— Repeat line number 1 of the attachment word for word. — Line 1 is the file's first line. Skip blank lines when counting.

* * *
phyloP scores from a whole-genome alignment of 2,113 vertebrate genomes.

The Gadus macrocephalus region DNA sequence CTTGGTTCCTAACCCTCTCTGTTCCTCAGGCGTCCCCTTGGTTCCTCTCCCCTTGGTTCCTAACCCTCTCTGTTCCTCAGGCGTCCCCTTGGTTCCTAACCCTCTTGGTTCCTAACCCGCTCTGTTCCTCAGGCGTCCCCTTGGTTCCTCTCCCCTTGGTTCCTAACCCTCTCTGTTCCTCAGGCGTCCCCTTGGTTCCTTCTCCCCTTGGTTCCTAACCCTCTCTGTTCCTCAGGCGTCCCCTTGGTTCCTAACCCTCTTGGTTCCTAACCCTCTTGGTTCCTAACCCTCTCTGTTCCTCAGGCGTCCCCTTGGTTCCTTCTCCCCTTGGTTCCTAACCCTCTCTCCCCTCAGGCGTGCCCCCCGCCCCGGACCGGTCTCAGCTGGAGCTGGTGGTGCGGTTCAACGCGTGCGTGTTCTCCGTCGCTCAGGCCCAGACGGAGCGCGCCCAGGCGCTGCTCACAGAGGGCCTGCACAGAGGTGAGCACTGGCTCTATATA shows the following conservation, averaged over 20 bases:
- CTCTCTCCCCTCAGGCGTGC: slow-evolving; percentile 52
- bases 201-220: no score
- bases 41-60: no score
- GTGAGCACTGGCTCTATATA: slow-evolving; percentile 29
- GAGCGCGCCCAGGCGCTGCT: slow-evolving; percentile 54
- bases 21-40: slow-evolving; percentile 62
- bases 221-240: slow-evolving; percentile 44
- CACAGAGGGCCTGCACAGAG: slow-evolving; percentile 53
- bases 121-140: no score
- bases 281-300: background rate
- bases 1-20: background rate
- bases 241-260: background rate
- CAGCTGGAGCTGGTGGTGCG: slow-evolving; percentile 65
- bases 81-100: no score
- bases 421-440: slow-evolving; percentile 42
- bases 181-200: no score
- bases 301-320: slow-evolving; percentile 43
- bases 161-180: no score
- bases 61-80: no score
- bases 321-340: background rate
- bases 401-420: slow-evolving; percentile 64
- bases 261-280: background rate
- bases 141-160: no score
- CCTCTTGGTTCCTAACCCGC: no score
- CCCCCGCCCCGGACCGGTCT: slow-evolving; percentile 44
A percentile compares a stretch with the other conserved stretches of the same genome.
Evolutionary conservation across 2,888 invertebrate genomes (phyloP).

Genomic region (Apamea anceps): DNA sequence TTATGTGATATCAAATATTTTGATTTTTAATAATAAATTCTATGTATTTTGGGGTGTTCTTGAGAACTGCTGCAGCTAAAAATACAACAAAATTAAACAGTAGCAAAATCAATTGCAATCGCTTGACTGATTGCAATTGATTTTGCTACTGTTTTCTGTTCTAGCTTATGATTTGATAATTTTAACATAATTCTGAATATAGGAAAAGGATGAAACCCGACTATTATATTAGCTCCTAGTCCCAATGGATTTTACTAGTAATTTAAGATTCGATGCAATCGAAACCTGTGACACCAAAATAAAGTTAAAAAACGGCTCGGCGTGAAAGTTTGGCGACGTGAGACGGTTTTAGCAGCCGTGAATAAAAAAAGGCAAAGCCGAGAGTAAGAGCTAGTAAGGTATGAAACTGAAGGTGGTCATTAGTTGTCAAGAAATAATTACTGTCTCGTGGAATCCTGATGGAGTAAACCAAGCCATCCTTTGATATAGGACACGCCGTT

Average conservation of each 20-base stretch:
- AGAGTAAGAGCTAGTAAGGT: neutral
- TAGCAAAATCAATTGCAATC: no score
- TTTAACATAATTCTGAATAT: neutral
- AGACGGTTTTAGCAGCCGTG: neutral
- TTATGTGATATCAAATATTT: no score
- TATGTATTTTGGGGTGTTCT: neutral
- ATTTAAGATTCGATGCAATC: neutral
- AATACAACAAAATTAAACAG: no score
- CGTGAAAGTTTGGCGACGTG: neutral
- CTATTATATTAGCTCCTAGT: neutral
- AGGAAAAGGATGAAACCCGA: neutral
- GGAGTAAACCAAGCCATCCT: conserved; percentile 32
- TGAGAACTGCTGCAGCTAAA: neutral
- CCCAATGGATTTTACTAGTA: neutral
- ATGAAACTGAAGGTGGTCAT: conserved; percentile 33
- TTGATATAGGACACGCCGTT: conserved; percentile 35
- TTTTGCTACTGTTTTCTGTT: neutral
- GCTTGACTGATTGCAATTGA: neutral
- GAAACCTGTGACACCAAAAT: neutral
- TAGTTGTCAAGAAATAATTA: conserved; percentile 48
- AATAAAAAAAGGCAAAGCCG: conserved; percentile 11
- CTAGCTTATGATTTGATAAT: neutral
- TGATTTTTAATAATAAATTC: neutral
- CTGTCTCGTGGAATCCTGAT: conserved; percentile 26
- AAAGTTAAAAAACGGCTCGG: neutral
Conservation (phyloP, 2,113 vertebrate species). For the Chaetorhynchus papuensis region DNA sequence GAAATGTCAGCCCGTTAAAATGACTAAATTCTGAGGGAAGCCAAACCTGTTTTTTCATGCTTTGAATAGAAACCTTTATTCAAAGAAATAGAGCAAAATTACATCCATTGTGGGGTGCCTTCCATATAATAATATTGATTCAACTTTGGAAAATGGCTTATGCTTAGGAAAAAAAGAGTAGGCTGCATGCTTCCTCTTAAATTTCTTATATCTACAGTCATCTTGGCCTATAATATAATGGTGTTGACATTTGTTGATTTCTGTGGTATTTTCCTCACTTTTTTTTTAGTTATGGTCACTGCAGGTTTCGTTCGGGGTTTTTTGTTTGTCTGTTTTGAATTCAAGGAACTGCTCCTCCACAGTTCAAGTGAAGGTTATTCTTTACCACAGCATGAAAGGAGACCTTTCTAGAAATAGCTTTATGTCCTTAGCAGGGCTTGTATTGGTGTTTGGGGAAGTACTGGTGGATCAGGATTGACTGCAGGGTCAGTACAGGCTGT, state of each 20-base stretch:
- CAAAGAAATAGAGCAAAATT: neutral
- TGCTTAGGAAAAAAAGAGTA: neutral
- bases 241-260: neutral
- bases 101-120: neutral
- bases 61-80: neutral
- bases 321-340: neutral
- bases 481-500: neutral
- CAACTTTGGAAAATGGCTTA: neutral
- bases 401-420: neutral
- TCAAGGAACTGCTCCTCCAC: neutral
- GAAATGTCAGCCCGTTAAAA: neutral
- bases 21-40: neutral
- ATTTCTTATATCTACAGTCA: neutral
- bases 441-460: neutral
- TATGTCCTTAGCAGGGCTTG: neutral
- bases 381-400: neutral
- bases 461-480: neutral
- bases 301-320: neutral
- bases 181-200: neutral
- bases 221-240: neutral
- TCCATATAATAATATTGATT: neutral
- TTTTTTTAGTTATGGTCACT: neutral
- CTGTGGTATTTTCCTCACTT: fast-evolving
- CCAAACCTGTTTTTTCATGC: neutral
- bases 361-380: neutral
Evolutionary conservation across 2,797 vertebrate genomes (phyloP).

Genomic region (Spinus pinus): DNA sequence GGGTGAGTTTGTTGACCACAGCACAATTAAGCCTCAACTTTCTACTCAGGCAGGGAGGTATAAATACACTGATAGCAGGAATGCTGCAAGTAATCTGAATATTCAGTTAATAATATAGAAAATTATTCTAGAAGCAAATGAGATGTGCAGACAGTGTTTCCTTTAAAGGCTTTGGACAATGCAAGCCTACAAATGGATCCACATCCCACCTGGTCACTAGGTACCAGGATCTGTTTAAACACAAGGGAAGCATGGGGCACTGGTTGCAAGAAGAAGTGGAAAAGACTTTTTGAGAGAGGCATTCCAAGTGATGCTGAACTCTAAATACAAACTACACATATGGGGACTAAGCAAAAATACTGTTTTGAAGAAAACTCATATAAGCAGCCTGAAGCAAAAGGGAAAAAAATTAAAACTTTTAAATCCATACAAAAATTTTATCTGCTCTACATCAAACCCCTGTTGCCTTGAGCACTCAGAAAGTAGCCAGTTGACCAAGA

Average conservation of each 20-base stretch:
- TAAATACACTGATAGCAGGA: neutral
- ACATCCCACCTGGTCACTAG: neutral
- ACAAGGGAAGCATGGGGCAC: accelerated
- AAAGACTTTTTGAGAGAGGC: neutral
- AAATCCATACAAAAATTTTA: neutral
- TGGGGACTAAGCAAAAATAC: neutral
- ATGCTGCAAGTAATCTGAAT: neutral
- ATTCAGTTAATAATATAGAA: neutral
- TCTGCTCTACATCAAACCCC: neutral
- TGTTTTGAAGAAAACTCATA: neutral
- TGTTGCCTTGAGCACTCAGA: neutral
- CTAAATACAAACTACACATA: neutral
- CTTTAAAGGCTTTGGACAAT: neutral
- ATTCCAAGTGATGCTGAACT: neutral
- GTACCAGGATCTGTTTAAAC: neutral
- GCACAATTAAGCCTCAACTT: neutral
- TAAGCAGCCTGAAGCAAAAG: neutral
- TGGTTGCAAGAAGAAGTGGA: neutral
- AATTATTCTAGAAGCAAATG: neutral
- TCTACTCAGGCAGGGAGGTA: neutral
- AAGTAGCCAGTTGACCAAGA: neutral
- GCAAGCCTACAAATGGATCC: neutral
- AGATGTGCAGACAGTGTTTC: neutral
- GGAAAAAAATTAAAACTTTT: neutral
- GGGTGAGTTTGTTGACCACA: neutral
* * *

phyloP scores from a whole-genome alignment of 2,113 vertebrate genomes.